EDFish

Whales, ships and climate change

In all the years I’ve been studying the ocean, whales have provided some of my fondest memories. I remember those humpbacks singing to each other off Maui; the baby gray whale I saw rolling around in the surf near Bodega Bay; and the blue whales that left me awestruck during trips to the Channel Islands.

Lately, I’ve been studying natural ocean processes that remove carbon dioxide from the atmosphere, searching for ways to restore or accelerate them so that we can safely slow down the rate of global warming. Whales might be part of the solution.

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Toward best practices for climate-resilient fishery management

In response to growing alarm regarding the effects of climate change on fisheries, the government of Canada demonstrated valuable global leadership recently.

In partnership with the Food and Agriculture Organization of the United Nations, Canada’s Department of Fisheries and Oceans hosted an international expert workshop to document practices that can be taken to help fisheries adapt to climate effects, with the intention of sharing these examples for the benefit of global society. Read More »

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In South America’s Humboldt Current, this collaboration to build more climate-resilient fisheries brings together two great fishing nations

By Kristin M. Kleisner and Mauricio Galvez

Along the Pacific coast of South America, a powerful ocean current brings to life one of the most abundant and productive ecosystems on the planet. The Humboldt Current System spans from southern Chile to Ecuador, pulling cold, nutrient-rich water from the ocean depths to the surface. Read More »

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Climate-resilient fisheries require fairness and equity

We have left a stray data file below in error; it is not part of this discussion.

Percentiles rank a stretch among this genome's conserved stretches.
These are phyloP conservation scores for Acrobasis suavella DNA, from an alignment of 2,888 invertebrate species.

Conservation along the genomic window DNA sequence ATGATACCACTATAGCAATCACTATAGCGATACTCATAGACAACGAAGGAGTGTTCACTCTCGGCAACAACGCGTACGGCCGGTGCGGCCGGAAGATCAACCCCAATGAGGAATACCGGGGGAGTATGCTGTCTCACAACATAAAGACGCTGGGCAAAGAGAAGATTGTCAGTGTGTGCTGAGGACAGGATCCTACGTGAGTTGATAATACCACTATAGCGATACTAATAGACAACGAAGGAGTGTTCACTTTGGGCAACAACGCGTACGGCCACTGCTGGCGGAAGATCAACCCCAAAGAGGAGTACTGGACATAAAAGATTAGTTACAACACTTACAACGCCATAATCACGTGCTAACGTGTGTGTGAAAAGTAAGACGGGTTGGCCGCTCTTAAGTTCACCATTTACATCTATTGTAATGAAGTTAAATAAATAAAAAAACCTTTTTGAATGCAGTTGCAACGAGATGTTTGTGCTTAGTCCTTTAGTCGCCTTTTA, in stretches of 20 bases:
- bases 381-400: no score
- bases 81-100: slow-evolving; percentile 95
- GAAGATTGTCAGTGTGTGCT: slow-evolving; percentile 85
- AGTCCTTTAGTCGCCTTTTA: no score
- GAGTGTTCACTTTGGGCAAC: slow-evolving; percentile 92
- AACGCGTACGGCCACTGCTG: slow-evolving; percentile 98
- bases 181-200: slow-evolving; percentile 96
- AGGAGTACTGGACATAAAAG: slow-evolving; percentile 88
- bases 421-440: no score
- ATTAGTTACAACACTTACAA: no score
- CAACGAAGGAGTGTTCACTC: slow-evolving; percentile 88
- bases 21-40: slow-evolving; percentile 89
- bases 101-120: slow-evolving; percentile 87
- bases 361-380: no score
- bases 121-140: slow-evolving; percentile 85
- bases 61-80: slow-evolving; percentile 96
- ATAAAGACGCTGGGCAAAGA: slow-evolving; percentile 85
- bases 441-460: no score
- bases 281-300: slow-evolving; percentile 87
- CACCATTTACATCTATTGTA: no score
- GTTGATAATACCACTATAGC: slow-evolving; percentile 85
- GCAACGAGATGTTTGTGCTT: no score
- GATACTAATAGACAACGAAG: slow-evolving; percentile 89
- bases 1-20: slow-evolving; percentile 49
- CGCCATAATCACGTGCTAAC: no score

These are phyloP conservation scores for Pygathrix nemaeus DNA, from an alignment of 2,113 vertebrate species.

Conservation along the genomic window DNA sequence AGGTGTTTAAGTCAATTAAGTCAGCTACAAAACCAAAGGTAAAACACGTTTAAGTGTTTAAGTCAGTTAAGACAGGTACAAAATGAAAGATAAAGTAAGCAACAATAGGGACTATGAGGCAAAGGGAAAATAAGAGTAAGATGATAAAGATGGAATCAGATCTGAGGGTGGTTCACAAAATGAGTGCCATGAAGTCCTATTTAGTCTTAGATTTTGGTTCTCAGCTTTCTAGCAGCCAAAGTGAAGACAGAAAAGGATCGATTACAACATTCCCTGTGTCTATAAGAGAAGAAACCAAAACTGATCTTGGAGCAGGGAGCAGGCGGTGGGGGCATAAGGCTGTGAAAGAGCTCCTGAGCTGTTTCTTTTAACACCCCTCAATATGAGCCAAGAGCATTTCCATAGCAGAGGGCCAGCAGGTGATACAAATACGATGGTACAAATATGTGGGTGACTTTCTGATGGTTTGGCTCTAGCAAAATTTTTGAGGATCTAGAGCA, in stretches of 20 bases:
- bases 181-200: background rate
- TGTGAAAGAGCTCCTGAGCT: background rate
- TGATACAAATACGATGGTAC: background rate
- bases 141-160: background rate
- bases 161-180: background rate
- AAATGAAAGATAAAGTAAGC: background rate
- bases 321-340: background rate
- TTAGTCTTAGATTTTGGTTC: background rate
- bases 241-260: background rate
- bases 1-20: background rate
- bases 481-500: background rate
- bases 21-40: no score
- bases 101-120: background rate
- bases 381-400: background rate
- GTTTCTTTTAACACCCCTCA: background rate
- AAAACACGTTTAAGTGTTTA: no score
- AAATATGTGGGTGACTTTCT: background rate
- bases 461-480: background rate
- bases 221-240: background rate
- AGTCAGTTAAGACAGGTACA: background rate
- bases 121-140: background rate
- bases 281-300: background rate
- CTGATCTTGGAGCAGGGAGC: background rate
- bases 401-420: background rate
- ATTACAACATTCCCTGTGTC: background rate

By Willow Battista and Alexis Rife

Editor’s note: This is the eighth in a multi-part blog series, Fisheries for the Future, examining the impacts from climate change on global fisheries and the opportunities to address these emerging challenges. Throughout the series, we’ll be investigating how climate change will impact the world’s supply and distribution of fish and what we can do to ensure the most sustainable future for ourselves and our planet. Learn more about this work: Resilient Seas

Issues of social equity and fairness are central to functioning societies across the globe. When there is the perception of systematic unfairness — or an imbalance of equity within a society or group — unrest is sure to follow. You can see this playing out in real-time just by turning on the news. Read More »

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How can coral reef ecosystems be resilient to climate change?

Editor’s note: This is the sixth in a multi-part blog series, Fisheries for the Future, examining the impacts from climate change on global fisheries and the opportunities to address these emerging challenges. Throughout the series, we’ll be investigating how climate change will impact the world’s supply and distribution of fish and what we can do to ensure the most sustainable future for ourselves and our planet. Learn more about this work: Resilient Seas

Coral reefs are highly vulnerable to climate change and are already experiencing mass coral bleaching and die-off events worldwide. It’s no secret that coral reefs need our help. Recent estimates indicate that half of the Great Barrier Reef was decimated by bleaching events in 2016 and 2017. This trend is alarming on many levels. Coral reefs are a hotbed of biodiversity and abundance, and coral reef fisheries are critically important to the livelihood and food security concerns of millions of people — many of whom live in developing countries. Read More »

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How can building and strengthening international institutions help achieve climate resilient fisheries?

Editor’s note: This is the fourth in a multi-part blog series, Fisheries for the Future, examining the impacts from climate change on global fisheries and the opportunities to address these emerging challenges. Throughout the series, we’ll be investigating how climate change will impact the world’s supply and distribution of fish and what we can do to ensure the most sustainable future for ourselves and our planet.

History is written in no small part through the conflicts over shared resources between neighboring countries, as each party tries to maintain its share of the pie. But in the ocean, these issues tend to be exacerbated. One of the key ocean resources is fish, which are out of sight and mobile, swimming long distances to find optimal breeding or feeding grounds. Now, with rapidly warming ocean waters due to climate change, the stakes are even higher as fish shift out of areas where they’ve traditionally been found, often crossing international boundaries. Read More »

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